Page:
Today’s episode of the podcast is about seabird monitoring in the Aleutian Islands of Alaska. This is a long term research and monitoring effort that has been going on for over 30 years, and continues to provide amazing insight into the health of seabird populations that nest in the Aleutian Islands.
Our guest on this episode is wildlife researcher and filmmaker Mikaela Howie, who spent four months living on the small island of Aiktak in the Aleutians working on this long-term seabird monitoring project. Mikaela has some great information to share about the importance of this research, but perhaps even more compelling are her insights into what it’s like to live in one of the most remote places on the planet for four months.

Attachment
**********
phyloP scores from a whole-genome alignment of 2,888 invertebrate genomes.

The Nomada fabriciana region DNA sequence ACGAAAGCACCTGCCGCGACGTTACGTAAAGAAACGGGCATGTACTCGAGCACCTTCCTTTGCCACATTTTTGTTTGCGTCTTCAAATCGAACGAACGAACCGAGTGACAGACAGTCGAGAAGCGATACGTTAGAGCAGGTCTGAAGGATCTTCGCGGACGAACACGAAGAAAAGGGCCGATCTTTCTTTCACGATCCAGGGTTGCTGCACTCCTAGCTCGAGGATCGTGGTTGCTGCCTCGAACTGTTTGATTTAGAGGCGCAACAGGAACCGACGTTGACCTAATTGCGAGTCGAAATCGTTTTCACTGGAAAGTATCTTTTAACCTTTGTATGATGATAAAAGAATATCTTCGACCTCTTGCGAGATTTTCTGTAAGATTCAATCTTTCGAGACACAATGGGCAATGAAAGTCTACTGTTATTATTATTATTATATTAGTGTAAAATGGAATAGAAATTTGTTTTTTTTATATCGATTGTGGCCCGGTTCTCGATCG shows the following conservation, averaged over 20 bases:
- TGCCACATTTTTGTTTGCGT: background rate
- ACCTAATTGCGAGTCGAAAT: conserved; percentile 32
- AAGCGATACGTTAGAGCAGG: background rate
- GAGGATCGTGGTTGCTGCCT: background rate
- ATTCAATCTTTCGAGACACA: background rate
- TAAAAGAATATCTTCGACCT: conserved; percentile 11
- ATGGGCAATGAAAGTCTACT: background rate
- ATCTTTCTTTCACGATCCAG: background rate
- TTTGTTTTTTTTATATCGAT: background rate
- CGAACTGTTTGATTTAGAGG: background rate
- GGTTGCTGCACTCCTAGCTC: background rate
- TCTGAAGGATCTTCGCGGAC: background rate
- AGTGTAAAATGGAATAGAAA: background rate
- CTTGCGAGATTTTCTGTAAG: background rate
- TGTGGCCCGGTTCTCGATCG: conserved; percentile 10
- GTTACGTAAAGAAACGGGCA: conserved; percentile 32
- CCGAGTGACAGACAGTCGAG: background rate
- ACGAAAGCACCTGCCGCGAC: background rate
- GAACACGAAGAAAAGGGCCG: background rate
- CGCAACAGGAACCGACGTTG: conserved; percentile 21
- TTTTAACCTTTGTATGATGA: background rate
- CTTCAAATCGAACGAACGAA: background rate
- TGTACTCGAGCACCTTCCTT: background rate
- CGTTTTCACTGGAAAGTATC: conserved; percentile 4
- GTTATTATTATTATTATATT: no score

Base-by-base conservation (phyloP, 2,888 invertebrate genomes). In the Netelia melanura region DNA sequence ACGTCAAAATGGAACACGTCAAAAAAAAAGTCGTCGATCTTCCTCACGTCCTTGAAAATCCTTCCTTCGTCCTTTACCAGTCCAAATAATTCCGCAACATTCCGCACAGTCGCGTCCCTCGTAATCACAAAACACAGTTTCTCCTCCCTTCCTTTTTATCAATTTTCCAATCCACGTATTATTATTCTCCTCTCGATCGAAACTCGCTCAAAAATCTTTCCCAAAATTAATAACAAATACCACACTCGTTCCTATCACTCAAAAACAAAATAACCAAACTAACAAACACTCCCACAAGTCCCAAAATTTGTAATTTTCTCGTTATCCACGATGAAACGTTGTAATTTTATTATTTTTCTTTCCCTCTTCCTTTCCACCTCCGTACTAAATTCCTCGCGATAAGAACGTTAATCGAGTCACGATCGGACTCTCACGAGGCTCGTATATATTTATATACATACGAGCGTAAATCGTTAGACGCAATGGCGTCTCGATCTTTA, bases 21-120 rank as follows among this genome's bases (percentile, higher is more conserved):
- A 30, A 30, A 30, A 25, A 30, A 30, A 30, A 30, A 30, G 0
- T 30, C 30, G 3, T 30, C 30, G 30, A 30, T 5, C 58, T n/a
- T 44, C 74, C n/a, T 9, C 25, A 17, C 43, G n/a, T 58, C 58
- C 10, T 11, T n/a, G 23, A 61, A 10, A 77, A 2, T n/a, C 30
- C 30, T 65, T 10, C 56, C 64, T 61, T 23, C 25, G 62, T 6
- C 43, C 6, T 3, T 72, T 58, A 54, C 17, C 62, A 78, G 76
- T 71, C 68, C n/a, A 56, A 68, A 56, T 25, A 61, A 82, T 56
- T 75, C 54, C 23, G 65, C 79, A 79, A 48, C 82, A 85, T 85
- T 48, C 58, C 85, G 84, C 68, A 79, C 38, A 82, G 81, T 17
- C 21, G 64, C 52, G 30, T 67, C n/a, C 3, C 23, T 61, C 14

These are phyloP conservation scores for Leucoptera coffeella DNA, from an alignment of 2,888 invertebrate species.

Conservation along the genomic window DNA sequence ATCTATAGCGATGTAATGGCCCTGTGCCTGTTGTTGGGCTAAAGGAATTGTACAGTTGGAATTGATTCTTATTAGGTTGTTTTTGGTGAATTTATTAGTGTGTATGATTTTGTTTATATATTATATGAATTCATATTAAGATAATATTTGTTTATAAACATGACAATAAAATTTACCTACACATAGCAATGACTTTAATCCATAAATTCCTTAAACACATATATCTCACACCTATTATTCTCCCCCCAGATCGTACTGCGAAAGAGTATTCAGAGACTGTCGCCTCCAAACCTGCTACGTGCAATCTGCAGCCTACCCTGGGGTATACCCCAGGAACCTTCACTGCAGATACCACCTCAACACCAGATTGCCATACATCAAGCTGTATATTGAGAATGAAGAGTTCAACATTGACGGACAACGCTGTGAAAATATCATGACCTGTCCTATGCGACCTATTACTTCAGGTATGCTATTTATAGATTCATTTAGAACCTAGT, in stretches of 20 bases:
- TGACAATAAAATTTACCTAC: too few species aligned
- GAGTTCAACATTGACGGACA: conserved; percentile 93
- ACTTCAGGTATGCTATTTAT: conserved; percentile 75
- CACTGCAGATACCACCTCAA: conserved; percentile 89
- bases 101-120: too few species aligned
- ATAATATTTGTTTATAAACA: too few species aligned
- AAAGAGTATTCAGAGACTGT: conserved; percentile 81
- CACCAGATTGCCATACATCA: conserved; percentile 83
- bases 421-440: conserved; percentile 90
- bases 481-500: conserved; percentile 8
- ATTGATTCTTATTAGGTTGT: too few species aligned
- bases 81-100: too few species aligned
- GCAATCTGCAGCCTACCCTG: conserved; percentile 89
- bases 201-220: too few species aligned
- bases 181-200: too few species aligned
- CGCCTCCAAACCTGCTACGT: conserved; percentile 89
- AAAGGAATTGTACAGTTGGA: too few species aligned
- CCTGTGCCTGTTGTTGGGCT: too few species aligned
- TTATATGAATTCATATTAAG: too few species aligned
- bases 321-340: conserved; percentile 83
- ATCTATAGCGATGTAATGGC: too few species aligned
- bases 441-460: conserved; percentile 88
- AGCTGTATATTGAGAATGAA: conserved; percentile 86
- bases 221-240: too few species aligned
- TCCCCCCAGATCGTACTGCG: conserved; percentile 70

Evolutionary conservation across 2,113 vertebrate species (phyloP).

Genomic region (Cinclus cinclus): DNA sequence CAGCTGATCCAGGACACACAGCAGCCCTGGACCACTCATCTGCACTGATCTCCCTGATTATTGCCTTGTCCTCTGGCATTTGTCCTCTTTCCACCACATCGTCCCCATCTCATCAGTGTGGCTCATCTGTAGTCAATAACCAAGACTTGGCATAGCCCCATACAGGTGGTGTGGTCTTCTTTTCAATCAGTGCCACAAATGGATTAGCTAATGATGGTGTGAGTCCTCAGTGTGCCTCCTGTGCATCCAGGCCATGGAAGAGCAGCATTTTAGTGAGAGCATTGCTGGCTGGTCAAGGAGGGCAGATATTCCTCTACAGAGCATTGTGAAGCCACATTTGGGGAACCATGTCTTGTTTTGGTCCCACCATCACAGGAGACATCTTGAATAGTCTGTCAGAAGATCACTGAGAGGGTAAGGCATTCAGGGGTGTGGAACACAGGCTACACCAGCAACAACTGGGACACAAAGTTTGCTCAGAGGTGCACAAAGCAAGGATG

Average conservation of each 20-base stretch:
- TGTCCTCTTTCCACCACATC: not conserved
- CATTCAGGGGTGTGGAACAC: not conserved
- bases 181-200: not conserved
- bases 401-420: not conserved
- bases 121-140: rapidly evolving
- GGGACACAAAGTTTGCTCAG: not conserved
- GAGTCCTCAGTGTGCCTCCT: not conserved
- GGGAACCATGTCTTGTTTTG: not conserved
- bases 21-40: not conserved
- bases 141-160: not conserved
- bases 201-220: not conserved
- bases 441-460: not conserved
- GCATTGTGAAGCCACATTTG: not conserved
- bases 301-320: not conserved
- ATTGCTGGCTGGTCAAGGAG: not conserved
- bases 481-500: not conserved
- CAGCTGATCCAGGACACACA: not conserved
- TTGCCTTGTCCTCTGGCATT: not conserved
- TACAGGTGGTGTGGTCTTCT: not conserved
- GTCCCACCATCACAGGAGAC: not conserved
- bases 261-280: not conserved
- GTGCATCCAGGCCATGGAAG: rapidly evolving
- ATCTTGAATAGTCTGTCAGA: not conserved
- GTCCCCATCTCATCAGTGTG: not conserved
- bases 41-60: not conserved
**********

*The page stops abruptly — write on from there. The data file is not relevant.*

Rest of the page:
Mikaela lived and worked on the tiny island of Aiktak with one fellow field biologist. Together they had to not only survive the extreme conditions on the island, but work together to conduct this extremely important seabird research. On top of that, Mikaela was shooting for a short documentary about her experience on the island!
Mikaela’s documentary, “Aikhag: A Personal Journey” will be released alongside this podcast episode and paints a vivid picture of life on this extremely remote island. Mikaela talks about what it was like shooting for this film and piecing her story together while dealing with the obstacles of her very unusual living situation.
Mikaela’s Film – Aikhag: A Personal Journey
Listen to the podcast episode here:
Tags: Aikhag, Aiktak, aiktak island, alaska, alaska maritime nwr, aleutian islands, Aleutians, eyes on conservation, Mikaela Howie, murres, puffins, seabird monitoring, seabird research, seabirds, storm petrels, wildlife filmmaking